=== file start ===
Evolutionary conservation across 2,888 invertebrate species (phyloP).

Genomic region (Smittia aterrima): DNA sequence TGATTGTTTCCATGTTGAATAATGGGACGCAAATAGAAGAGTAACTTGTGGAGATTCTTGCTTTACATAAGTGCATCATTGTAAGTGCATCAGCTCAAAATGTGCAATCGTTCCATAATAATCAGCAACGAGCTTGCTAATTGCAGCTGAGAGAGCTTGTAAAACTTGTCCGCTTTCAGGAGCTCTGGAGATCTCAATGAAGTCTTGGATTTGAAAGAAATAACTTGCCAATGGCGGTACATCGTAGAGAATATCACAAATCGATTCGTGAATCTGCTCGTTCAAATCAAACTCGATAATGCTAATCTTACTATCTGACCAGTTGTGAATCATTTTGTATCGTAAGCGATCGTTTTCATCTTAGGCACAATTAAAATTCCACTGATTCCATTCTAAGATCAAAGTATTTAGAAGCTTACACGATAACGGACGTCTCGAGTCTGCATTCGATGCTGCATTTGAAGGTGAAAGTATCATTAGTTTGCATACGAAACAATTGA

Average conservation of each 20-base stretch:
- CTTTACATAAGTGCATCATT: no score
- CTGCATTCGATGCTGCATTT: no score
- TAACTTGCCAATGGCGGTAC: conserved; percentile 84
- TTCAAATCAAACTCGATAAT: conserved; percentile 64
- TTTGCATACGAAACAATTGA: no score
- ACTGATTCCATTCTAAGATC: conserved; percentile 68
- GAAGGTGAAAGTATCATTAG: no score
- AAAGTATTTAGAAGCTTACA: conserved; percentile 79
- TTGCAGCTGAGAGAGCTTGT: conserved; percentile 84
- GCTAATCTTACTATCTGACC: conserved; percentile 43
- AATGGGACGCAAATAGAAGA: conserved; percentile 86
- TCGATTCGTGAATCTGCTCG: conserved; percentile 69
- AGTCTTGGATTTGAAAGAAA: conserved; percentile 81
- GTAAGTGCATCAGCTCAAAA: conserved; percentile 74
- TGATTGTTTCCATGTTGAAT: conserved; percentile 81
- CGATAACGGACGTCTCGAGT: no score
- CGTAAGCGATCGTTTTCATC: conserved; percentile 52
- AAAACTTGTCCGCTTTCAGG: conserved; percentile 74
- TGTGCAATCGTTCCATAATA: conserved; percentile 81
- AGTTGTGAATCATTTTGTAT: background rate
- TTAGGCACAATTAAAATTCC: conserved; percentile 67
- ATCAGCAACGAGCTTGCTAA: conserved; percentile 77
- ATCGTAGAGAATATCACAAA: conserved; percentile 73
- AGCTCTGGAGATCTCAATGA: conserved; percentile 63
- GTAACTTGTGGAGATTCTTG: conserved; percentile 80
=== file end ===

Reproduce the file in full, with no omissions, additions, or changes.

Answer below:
Evolutionary conservation across 2,888 invertebrate species (phyloP).

Genomic region (Smittia aterrima): DNA sequence TGATTGTTTCCATGTTGAATAATGGGACGCAAATAGAAGAGTAACTTGTGGAGATTCTTGCTTTACATAAGTGCATCATTGTAAGTGCATCAGCTCAAAATGTGCAATCGTTCCATAATAATCAGCAACGAGCTTGCTAATTGCAGCTGAGAGAGCTTGTAAAACTTGTCCGCTTTCAGGAGCTCTGGAGATCTCAATGAAGTCTTGGATTTGAAAGAAATAACTTGCCAATGGCGGTACATCGTAGAGAATATCACAAATCGATTCGTGAATCTGCTCGTTCAAATCAAACTCGATAATGCTAATCTTACTATCTGACCAGTTGTGAATCATTTTGTATCGTAAGCGATCGTTTTCATCTTAGGCACAATTAAAATTCCACTGATTCCATTCTAAGATCAAAGTATTTAGAAGCTTACACGATAACGGACGTCTCGAGTCTGCATTCGATGCTGCATTTGAAGGTGAAAGTATCATTAGTTTGCATACGAAACAATTGA

Average conservation of each 20-base stretch:
- CTTTACATAAGTGCATCATT: no score
- CTGCATTCGATGCTGCATTT: no score
- TAACTTGCCAATGGCGGTAC: conserved; percentile 84
- TTCAAATCAAACTCGATAAT: conserved; percentile 64
- TTTGCATACGAAACAATTGA: no score
- ACTGATTCCATTCTAAGATC: conserved; percentile 68
- GAAGGTGAAAGTATCATTAG: no score
- AAAGTATTTAGAAGCTTACA: conserved; percentile 79
- TTGCAGCTGAGAGAGCTTGT: conserved; percentile 84
- GCTAATCTTACTATCTGACC: conserved; percentile 43
- AATGGGACGCAAATAGAAGA: conserved; percentile 86
- TCGATTCGTGAATCTGCTCG: conserved; percentile 69
- AGTCTTGGATTTGAAAGAAA: conserved; percentile 81
- GTAAGTGCATCAGCTCAAAA: conserved; percentile 74
- TGATTGTTTCCATGTTGAAT: conserved; percentile 81
- CGATAACGGACGTCTCGAGT: no score
- CGTAAGCGATCGTTTTCATC: conserved; percentile 52
- AAAACTTGTCCGCTTTCAGG: conserved; percentile 74
- TGTGCAATCGTTCCATAATA: conserved; percentile 81
- AGTTGTGAATCATTTTGTAT: background rate
- TTAGGCACAATTAAAATTCC: conserved; percentile 67
- ATCAGCAACGAGCTTGCTAA: conserved; percentile 77
- ATCGTAGAGAATATCACAAA: conserved; percentile 73
- AGCTCTGGAGATCTCAATGA: conserved; percentile 63
- GTAACTTGTGGAGATTCTTG: conserved; percentile 80